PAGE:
Despite this, some patricians still planted date trees in the peristyle (courtyard) gardens in their villas as a status symbol — palms were tricky to get a hold of, and I think they look amazing!

Palm fronds became symbolic of victory; in fact, the word palma became a synonym for victory itself. Martial writes that lawyers who won their cases would decorate the doors of their homes with palm leaves (Epigrams VII). Victorious generals would also don the toga palmata, named for (or possibly emblazoned with) the palm.

With all this significance, dates most definitely were an exotic step above typical orchard fruits like apples, pears, and figs, and eating them was a way to flaunt wealth. Here is a recipe from Apicius, a classical cookbook known for its indulgence, instructing us how to turn dates into a dessert dish:

Dulcia domestica: palmulas vel dactylos excepto semine, nuce vel nucleis vel pipere trito infercies. Sale foris contingis, frigis in melle cocto, et inferes.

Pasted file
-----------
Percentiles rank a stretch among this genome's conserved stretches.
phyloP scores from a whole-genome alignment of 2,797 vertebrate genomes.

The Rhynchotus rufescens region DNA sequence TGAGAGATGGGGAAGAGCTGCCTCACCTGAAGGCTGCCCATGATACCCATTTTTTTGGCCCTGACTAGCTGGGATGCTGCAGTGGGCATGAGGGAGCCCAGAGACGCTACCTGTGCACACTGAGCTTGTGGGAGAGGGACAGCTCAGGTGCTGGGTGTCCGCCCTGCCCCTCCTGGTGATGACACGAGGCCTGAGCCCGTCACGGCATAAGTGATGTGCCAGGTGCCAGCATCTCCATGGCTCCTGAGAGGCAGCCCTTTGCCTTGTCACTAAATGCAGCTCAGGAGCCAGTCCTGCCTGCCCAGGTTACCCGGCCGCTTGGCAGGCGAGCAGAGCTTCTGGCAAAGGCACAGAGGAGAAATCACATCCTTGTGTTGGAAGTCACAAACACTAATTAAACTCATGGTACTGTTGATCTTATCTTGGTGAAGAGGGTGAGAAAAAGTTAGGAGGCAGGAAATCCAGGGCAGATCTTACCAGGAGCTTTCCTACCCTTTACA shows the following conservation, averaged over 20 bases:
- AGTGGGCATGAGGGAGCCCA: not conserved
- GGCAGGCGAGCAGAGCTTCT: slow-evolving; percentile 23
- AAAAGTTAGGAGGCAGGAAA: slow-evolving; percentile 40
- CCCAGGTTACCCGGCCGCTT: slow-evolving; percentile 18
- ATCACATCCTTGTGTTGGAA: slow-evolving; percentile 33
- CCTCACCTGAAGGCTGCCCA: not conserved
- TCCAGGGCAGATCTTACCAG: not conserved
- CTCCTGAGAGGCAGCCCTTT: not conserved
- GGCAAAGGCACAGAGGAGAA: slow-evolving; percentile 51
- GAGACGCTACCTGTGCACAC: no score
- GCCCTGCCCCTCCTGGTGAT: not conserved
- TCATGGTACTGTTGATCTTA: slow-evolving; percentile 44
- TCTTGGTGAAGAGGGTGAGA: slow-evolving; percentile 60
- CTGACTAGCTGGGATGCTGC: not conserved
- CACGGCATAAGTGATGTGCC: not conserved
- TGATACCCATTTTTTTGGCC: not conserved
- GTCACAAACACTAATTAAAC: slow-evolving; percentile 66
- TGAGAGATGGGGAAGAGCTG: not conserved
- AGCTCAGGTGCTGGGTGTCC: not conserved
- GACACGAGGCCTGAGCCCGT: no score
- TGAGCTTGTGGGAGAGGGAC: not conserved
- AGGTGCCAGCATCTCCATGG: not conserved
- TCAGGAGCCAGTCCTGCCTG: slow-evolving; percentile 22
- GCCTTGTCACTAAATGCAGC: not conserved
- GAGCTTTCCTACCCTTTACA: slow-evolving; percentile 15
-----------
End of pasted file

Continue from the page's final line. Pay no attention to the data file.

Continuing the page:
Homemade sweets: stuff little palms or dates with nuts or pine nuts or ground pepper. Salt the outsides, fry in cooked honey, and serve.

Why would the name of this recipe specify that the stuffed dates were homemade? It could contrast a simple dessert like this with more complex ones, meaning that most sweets were not prepared by the average cook at home. Much like how gourmet confectioners work today, candy-making was a specialized discipline best left to professionals. That doesn’t mean all desserts were of exquisite quality, just that the factories whence so many modern candies come didn’t exist 2,000 years ago. This recipe is a simple one, so it definitely could’ve been made by an average cook.

Something else notable about this recipe is how it’s prepared: the nuts go inside the flesh, replacing the pit. This presumably was a gag dish the host would serve as part of the secunda mensa in a feast.